Global EditionASIA 中文双语Français
Home / Culture / Cultural Exchange

Ancient maritime hub retains charm for modern explorers

Xinhua | Updated: 2021-07-29 10:26
Share - WeChat
On July 25, "Quanzhou: Emporium of the World in Song-Yuan China" was added to the UNESCO World Heritage List as a cultural site.[Photo/Xinhua]

Amid the setting sun and gentle sea breeze, Heros Di Bartolomeo, an Italian photographer, sips kung fu tea with several friends sitting on the balcony of his two-story red brick building as part of his usual routine, putting an end to a busy day like many others in the ancient city of Quanzhou.

Nearly 700 years ago, the Venetian traveler Marco Polo wrote in his travelogue about the prosperity of Quanzhou, the largest port in the east around the 10th to the 14th centuries. Seven centuries later, Marco Polo's countryman Heros has chronicled the city's revival and vibrancy through his lens.

Located at the southeast coast of China, Quanzhou had already accumulated a wealth of experience in maritime trade. Thanks to the concerted efforts of government, monks, merchants and envoys from home and abroad, the city has gradually developed into a global maritime trade center.

Here foreign merchants traded exotic spices, plants, animals and other rare treasures of Chinese specialties including silk, porcelain, tea and precious metals. The exchange of goods has not only forged systematic trade networks with the outside world but also nurtured vibrant cultures.

On July 25, "Quanzhou: Emporium of the World in Song-Yuan China" was added to the UNESCO World Heritage List as a cultural site.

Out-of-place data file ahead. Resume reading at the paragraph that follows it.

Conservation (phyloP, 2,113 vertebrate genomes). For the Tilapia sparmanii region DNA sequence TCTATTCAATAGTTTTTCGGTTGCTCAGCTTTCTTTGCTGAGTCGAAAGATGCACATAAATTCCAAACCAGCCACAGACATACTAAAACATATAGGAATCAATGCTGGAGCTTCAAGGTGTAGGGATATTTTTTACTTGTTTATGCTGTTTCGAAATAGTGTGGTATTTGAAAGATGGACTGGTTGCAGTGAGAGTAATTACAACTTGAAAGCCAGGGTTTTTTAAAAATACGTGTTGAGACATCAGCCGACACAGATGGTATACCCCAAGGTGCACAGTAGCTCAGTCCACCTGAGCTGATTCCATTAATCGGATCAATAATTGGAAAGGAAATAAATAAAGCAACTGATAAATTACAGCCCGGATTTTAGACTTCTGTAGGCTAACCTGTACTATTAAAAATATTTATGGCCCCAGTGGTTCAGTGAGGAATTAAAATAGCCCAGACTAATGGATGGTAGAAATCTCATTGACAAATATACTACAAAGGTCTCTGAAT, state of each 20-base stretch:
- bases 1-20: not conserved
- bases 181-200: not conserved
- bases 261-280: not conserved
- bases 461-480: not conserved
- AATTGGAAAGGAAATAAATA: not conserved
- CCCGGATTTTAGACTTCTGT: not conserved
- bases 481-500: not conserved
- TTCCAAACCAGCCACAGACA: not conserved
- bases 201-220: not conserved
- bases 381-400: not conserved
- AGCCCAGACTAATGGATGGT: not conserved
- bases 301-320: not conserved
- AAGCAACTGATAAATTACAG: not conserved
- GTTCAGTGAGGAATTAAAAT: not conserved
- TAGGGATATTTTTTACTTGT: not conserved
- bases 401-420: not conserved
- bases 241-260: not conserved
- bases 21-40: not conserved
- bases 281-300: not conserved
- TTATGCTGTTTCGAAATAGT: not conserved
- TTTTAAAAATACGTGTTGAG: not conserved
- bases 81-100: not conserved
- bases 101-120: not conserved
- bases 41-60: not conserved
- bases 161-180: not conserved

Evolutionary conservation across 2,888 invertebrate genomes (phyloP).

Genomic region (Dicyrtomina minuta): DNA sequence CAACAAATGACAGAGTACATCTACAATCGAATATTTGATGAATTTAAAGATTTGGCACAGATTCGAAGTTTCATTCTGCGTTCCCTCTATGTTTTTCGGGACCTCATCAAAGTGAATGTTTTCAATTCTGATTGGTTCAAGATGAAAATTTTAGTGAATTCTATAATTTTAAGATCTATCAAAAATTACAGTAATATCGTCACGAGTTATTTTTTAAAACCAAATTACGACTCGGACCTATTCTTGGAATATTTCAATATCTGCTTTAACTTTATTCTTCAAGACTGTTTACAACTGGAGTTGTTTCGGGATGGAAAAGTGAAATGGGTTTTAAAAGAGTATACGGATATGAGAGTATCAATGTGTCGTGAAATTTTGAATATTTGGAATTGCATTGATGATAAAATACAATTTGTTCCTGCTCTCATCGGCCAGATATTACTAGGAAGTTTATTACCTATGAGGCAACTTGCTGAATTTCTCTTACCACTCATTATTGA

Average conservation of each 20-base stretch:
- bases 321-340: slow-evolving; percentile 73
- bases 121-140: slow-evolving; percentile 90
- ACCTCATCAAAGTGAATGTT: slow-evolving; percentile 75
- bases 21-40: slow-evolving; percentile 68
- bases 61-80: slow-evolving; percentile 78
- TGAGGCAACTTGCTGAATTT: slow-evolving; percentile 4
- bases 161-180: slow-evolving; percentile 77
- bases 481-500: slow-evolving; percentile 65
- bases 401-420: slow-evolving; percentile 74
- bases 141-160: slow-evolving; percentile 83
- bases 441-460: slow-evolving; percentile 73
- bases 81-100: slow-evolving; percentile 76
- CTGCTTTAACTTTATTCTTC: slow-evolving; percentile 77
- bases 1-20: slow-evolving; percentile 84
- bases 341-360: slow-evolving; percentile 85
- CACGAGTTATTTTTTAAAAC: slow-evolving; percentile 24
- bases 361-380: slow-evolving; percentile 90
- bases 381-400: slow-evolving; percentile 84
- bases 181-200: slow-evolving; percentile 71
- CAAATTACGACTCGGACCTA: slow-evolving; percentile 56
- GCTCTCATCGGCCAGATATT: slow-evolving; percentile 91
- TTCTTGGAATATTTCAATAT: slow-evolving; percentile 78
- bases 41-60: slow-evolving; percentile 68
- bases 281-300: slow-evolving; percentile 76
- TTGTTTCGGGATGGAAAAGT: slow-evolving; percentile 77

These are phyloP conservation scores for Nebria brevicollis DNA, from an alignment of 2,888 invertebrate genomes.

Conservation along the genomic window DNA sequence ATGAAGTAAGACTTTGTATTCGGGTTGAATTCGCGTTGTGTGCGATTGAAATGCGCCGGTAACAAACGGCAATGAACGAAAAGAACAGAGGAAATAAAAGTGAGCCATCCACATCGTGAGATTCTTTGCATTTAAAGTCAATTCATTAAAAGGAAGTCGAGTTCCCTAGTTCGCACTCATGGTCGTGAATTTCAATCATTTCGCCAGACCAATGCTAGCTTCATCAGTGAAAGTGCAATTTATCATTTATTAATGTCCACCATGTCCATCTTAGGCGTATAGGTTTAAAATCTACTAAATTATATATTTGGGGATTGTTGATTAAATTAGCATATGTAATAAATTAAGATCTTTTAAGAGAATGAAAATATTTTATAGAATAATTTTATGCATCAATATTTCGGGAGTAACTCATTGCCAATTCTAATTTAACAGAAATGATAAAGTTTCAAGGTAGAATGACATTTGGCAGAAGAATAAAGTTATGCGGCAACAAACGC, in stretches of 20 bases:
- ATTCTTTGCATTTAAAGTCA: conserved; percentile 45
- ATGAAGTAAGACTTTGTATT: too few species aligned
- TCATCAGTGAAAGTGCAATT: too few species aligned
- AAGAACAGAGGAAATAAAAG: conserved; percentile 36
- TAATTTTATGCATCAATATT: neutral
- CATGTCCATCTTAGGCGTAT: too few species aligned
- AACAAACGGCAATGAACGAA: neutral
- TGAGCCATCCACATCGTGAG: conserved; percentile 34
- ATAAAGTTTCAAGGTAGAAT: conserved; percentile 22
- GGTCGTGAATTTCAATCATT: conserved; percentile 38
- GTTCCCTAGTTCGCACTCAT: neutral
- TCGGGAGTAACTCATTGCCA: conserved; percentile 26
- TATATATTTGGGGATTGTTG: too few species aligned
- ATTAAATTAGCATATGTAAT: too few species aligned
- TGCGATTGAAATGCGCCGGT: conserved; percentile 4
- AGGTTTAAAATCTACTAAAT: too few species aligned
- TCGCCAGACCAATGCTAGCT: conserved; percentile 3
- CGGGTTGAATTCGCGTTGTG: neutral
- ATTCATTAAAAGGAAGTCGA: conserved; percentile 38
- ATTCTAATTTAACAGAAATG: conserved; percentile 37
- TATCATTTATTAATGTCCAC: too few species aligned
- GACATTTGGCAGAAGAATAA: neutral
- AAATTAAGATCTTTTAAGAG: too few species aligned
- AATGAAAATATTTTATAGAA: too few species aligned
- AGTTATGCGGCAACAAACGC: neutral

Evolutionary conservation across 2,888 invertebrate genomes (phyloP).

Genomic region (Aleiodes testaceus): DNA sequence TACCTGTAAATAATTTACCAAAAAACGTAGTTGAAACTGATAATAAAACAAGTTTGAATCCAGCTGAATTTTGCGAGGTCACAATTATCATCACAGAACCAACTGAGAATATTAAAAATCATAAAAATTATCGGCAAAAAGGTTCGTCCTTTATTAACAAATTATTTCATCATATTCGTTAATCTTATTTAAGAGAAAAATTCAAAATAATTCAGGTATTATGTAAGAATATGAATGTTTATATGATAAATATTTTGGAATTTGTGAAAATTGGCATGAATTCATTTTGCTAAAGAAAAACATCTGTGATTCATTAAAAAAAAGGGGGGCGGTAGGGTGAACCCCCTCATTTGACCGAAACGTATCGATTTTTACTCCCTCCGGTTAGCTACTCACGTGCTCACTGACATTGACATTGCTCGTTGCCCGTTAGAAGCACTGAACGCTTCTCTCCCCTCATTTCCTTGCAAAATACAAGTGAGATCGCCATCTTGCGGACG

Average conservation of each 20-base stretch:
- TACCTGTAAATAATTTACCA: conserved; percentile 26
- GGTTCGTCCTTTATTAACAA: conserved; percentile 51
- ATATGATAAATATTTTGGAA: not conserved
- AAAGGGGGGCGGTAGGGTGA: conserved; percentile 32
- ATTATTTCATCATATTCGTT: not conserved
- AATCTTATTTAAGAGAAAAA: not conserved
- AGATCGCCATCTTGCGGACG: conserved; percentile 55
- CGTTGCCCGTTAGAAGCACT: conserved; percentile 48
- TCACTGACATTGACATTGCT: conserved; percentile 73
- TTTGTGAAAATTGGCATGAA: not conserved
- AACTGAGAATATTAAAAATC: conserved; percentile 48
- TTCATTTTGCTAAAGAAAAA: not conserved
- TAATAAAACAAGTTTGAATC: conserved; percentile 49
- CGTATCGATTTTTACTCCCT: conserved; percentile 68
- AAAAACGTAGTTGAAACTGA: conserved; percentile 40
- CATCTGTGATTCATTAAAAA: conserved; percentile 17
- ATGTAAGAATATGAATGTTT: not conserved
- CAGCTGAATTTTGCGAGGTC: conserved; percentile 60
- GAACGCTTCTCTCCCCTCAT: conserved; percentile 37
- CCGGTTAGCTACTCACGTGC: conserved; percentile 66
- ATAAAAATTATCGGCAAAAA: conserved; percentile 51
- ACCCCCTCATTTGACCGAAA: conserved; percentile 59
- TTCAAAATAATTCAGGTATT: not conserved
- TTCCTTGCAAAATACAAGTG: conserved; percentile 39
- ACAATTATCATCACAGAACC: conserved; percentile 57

Heros is one of the many foreigners traveling from far and wide looking for opportunities in the port city that looks to reemerge as a maritime trade center and manufacturing hub of the contemporary world.

Heros, previously an accountant in Italy's Bergamo, paid his first visit to Quanzhou in 2011 after chatting online with a girl from the city for over a year. They fell in love and got married in 2014. He moved to Quanzhou the next year.

The new developments in the city propelled him to try something different. Knowing little Chinese, he resorted to taking photos to document and communicate with local people. So far, he has taken almost one million photos of Quanzhou and made himself a freelance photographer of some renown.

Marveled at the city's diverse cultures, he frequented monuments and historical buildings that might have been visited by Marco Polo hundreds of years ago. One of them is Liusheng Pagoda, a landmark that merchant ships from foreign lands looked for to guide them safely into the "largest port in the east."

1 2 3 Next   >>|
Most Popular
Copyright 1995 - . All rights reserved. The content (including but not limited to text, photo, multimedia information, etc) published in this site belongs to China Daily Information Co (CDIC). Without written authorization from CDIC, such content shall not be republished or used in any form. Note: Browsers with 1024*768 or higher resolution are suggested for this site.
License for publishing multimedia online 0108263

Registration Number: 130349